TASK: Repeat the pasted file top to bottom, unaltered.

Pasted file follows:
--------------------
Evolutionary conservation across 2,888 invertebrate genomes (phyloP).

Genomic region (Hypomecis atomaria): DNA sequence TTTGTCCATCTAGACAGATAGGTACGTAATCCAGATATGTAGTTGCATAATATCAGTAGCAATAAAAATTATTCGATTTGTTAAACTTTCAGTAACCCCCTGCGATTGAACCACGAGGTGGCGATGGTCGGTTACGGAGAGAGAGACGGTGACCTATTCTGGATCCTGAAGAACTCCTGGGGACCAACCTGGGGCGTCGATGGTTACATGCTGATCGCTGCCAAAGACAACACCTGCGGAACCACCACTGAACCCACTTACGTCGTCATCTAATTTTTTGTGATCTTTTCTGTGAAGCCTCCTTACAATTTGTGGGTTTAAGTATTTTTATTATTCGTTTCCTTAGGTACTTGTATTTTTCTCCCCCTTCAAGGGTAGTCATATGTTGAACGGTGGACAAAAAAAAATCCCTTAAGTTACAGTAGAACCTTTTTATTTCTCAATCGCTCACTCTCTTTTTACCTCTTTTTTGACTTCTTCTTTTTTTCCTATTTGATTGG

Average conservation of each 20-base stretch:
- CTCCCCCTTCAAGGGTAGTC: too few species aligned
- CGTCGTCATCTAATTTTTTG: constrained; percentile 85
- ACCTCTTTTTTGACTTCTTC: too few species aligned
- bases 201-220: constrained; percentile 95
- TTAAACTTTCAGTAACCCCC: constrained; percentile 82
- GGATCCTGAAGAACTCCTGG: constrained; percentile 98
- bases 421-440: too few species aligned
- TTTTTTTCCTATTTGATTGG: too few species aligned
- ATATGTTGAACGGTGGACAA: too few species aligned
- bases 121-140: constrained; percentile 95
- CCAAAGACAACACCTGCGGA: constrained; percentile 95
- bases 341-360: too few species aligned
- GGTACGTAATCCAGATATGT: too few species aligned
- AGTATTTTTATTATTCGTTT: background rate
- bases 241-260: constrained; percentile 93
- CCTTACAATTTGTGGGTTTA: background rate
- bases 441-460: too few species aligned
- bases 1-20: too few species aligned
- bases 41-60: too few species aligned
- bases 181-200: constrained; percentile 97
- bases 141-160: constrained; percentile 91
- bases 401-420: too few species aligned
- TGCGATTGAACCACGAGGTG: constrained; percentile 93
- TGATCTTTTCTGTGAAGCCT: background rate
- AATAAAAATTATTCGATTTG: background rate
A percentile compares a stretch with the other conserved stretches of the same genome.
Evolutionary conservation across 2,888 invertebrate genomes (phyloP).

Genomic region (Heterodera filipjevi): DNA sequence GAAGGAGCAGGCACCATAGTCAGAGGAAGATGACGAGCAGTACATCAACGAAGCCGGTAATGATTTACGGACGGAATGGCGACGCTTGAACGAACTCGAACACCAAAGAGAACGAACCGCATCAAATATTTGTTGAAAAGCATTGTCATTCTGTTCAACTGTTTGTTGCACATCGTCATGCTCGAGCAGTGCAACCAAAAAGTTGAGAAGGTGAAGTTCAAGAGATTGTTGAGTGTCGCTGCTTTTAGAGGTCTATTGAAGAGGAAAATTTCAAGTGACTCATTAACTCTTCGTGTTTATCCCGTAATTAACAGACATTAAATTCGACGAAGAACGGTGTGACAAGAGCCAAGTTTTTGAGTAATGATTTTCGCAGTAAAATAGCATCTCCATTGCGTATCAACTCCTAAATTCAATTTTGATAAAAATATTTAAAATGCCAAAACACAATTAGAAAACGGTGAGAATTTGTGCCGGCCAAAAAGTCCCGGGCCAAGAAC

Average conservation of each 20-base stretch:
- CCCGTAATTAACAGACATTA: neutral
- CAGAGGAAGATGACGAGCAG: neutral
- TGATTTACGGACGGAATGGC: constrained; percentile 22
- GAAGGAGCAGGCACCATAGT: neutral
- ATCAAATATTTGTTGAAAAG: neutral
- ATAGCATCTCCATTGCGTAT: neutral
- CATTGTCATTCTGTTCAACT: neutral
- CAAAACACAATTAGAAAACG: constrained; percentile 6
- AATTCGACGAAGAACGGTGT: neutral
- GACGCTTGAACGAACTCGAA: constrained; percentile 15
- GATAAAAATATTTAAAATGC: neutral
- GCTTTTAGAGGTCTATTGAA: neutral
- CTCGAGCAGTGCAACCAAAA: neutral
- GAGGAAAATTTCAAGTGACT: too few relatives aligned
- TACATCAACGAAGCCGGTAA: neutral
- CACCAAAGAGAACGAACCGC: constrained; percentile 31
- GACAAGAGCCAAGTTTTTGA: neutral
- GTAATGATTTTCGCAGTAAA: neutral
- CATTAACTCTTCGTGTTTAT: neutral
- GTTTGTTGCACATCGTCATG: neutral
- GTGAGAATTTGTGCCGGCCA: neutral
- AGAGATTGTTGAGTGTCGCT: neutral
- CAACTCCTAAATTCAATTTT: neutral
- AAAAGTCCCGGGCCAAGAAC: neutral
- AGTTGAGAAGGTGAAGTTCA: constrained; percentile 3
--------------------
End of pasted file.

Evolutionary conservation across 2,888 invertebrate genomes (phyloP).

Genomic region (Hypomecis atomaria): DNA sequence TTTGTCCATCTAGACAGATAGGTACGTAATCCAGATATGTAGTTGCATAATATCAGTAGCAATAAAAATTATTCGATTTGTTAAACTTTCAGTAACCCCCTGCGATTGAACCACGAGGTGGCGATGGTCGGTTACGGAGAGAGAGACGGTGACCTATTCTGGATCCTGAAGAACTCCTGGGGACCAACCTGGGGCGTCGATGGTTACATGCTGATCGCTGCCAAAGACAACACCTGCGGAACCACCACTGAACCCACTTACGTCGTCATCTAATTTTTTGTGATCTTTTCTGTGAAGCCTCCTTACAATTTGTGGGTTTAAGTATTTTTATTATTCGTTTCCTTAGGTACTTGTATTTTTCTCCCCCTTCAAGGGTAGTCATATGTTGAACGGTGGACAAAAAAAAATCCCTTAAGTTACAGTAGAACCTTTTTATTTCTCAATCGCTCACTCTCTTTTTACCTCTTTTTTGACTTCTTCTTTTTTTCCTATTTGATTGG

Average conservation of each 20-base stretch:
- CTCCCCCTTCAAGGGTAGTC: too few species aligned
- CGTCGTCATCTAATTTTTTG: constrained; percentile 85
- ACCTCTTTTTTGACTTCTTC: too few species aligned
- bases 201-220: constrained; percentile 95
- TTAAACTTTCAGTAACCCCC: constrained; percentile 82
- GGATCCTGAAGAACTCCTGG: constrained; percentile 98
- bases 421-440: too few species aligned
- TTTTTTTCCTATTTGATTGG: too few species aligned
- ATATGTTGAACGGTGGACAA: too few species aligned
- bases 121-140: constrained; percentile 95
- CCAAAGACAACACCTGCGGA: constrained; percentile 95
- bases 341-360: too few species aligned
- GGTACGTAATCCAGATATGT: too few species aligned
- AGTATTTTTATTATTCGTTT: background rate
- bases 241-260: constrained; percentile 93
- CCTTACAATTTGTGGGTTTA: background rate
- bases 441-460: too few species aligned
- bases 1-20: too few species aligned
- bases 41-60: too few species aligned
- bases 181-200: constrained; percentile 97
- bases 141-160: constrained; percentile 91
- bases 401-420: too few species aligned
- TGCGATTGAACCACGAGGTG: constrained; percentile 93
- TGATCTTTTCTGTGAAGCCT: background rate
- AATAAAAATTATTCGATTTG: background rate
A percentile compares a stretch with the other conserved stretches of the same genome.
Evolutionary conservation across 2,888 invertebrate genomes (phyloP).

Genomic region (Heterodera filipjevi): DNA sequence GAAGGAGCAGGCACCATAGTCAGAGGAAGATGACGAGCAGTACATCAACGAAGCCGGTAATGATTTACGGACGGAATGGCGACGCTTGAACGAACTCGAACACCAAAGAGAACGAACCGCATCAAATATTTGTTGAAAAGCATTGTCATTCTGTTCAACTGTTTGTTGCACATCGTCATGCTCGAGCAGTGCAACCAAAAAGTTGAGAAGGTGAAGTTCAAGAGATTGTTGAGTGTCGCTGCTTTTAGAGGTCTATTGAAGAGGAAAATTTCAAGTGACTCATTAACTCTTCGTGTTTATCCCGTAATTAACAGACATTAAATTCGACGAAGAACGGTGTGACAAGAGCCAAGTTTTTGAGTAATGATTTTCGCAGTAAAATAGCATCTCCATTGCGTATCAACTCCTAAATTCAATTTTGATAAAAATATTTAAAATGCCAAAACACAATTAGAAAACGGTGAGAATTTGTGCCGGCCAAAAAGTCCCGGGCCAAGAAC

Average conservation of each 20-base stretch:
- CCCGTAATTAACAGACATTA: neutral
- CAGAGGAAGATGACGAGCAG: neutral
- TGATTTACGGACGGAATGGC: constrained; percentile 22
- GAAGGAGCAGGCACCATAGT: neutral
- ATCAAATATTTGTTGAAAAG: neutral
- ATAGCATCTCCATTGCGTAT: neutral
- CATTGTCATTCTGTTCAACT: neutral
- CAAAACACAATTAGAAAACG: constrained; percentile 6
- AATTCGACGAAGAACGGTGT: neutral
- GACGCTTGAACGAACTCGAA: constrained; percentile 15
- GATAAAAATATTTAAAATGC: neutral
- GCTTTTAGAGGTCTATTGAA: neutral
- CTCGAGCAGTGCAACCAAAA: neutral
- GAGGAAAATTTCAAGTGACT: too few relatives aligned
- TACATCAACGAAGCCGGTAA: neutral
- CACCAAAGAGAACGAACCGC: constrained; percentile 31
- GACAAGAGCCAAGTTTTTGA: neutral
- GTAATGATTTTCGCAGTAAA: neutral
- CATTAACTCTTCGTGTTTAT: neutral
- GTTTGTTGCACATCGTCATG: neutral
- GTGAGAATTTGTGCCGGCCA: neutral
- AGAGATTGTTGAGTGTCGCT: neutral
- CAACTCCTAAATTCAATTTT: neutral
- AAAAGTCCCGGGCCAAGAAC: neutral
- AGTTGAGAAGGTGAAGTTCA: constrained; percentile 3